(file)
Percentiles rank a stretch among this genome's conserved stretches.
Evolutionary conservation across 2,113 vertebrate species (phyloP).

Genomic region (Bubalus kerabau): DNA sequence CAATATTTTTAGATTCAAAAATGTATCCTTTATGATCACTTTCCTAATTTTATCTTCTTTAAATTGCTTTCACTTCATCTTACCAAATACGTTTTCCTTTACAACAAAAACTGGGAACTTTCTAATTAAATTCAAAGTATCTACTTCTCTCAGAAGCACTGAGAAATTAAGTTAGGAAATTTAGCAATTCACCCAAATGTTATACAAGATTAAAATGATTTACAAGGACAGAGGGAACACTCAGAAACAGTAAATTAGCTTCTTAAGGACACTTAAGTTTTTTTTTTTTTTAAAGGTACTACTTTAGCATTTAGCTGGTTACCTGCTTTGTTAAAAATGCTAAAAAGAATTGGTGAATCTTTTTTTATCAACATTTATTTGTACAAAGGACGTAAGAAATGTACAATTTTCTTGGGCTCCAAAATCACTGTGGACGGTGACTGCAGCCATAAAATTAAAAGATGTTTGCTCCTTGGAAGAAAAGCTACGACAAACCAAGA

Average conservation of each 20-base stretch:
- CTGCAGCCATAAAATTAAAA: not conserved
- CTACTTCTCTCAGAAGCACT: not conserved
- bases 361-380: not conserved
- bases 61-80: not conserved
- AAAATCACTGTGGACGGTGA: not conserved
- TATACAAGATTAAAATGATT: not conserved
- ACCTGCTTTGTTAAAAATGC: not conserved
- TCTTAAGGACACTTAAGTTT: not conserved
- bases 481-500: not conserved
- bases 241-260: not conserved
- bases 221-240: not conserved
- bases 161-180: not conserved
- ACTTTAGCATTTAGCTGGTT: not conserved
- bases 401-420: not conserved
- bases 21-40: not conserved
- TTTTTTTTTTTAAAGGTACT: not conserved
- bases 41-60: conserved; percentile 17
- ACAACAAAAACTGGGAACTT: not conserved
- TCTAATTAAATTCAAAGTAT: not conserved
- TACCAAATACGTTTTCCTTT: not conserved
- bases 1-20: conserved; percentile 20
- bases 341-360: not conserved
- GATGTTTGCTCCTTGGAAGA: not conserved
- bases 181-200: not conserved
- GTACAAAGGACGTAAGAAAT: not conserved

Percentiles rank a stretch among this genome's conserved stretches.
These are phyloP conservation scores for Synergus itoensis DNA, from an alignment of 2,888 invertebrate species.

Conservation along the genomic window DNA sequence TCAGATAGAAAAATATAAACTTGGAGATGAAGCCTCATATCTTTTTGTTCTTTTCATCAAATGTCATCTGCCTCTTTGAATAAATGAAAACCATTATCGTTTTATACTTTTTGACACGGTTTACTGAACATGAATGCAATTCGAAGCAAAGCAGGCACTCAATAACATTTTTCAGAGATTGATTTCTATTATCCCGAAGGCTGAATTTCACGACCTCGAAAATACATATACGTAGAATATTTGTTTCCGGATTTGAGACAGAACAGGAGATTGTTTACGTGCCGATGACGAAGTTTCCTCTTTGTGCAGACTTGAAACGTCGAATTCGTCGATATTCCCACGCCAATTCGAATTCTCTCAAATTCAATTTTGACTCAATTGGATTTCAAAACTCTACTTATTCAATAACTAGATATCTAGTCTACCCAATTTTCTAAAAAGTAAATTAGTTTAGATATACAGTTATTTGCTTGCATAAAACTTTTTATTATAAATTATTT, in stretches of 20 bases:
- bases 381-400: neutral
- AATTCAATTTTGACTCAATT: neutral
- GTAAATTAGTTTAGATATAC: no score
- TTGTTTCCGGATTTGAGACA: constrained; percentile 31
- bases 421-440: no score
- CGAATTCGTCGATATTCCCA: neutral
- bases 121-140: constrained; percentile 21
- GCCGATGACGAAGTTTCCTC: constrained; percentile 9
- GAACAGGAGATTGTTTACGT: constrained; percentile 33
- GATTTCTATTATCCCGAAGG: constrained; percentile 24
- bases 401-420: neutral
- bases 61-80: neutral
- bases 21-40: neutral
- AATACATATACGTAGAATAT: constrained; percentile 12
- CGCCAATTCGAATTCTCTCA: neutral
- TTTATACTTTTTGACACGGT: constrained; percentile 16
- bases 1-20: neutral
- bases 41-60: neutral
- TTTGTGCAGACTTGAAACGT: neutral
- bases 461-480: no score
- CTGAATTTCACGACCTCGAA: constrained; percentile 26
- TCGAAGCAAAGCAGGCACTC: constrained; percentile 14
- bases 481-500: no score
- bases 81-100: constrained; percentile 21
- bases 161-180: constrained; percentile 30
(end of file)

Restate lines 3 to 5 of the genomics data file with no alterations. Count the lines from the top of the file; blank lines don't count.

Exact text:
Genomic region (Bubalus kerabau): DNA sequence CAATATTTTTAGATTCAAAAATGTATCCTTTATGATCACTTTCCTAATTTTATCTTCTTTAAATTGCTTTCACTTCATCTTACCAAATACGTTTTCCTTTACAACAAAAACTGGGAACTTTCTAATTAAATTCAAAGTATCTACTTCTCTCAGAAGCACTGAGAAATTAAGTTAGGAAATTTAGCAATTCACCCAAATGTTATACAAGATTAAAATGATTTACAAGGACAGAGGGAACACTCAGAAACAGTAAATTAGCTTCTTAAGGACACTTAAGTTTTTTTTTTTTTTAAAGGTACTACTTTAGCATTTAGCTGGTTACCTGCTTTGTTAAAAATGCTAAAAAGAATTGGTGAATCTTTTTTTATCAACATTTATTTGTACAAAGGACGTAAGAAATGTACAATTTTCTTGGGCTCCAAAATCACTGTGGACGGTGACTGCAGCCATAAAATTAAAAGATGTTTGCTCCTTGGAAGAAAAGCTACGACAAACCAAGA

Average conservation of each 20-base stretch:
- CTGCAGCCATAAAATTAAAA: not conserved